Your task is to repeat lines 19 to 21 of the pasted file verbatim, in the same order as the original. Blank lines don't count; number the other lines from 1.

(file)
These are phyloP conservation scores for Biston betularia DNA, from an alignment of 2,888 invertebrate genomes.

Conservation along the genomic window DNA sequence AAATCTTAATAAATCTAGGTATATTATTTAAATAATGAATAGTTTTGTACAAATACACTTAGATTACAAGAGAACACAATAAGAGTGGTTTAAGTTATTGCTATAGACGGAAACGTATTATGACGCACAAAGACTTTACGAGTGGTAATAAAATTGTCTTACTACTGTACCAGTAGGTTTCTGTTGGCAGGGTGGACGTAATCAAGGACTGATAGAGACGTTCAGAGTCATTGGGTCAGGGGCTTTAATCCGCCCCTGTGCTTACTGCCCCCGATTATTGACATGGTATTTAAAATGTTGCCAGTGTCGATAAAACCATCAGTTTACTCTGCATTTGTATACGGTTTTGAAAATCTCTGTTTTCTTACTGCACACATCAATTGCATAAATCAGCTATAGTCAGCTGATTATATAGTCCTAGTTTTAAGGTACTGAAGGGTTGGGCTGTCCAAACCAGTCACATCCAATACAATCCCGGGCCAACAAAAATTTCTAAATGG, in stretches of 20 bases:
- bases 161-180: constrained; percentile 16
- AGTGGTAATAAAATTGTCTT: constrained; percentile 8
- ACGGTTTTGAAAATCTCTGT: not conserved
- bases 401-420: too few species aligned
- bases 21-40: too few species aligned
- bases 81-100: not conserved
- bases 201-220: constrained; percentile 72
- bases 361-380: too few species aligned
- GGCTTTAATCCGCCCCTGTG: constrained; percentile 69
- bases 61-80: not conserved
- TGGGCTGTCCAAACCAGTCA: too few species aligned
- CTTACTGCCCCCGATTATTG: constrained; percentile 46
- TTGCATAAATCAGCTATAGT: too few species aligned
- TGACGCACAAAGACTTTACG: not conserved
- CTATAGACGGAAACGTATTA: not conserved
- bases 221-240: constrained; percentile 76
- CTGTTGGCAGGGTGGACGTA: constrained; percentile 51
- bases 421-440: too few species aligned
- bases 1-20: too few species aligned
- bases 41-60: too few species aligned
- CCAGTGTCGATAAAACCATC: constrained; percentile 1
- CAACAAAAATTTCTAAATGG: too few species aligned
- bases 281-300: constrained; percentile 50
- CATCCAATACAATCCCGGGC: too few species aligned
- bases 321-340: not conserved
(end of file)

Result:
- CTGTTGGCAGGGTGGACGTA: constrained; percentile 51
- bases 421-440: too few species aligned
- bases 1-20: too few species aligned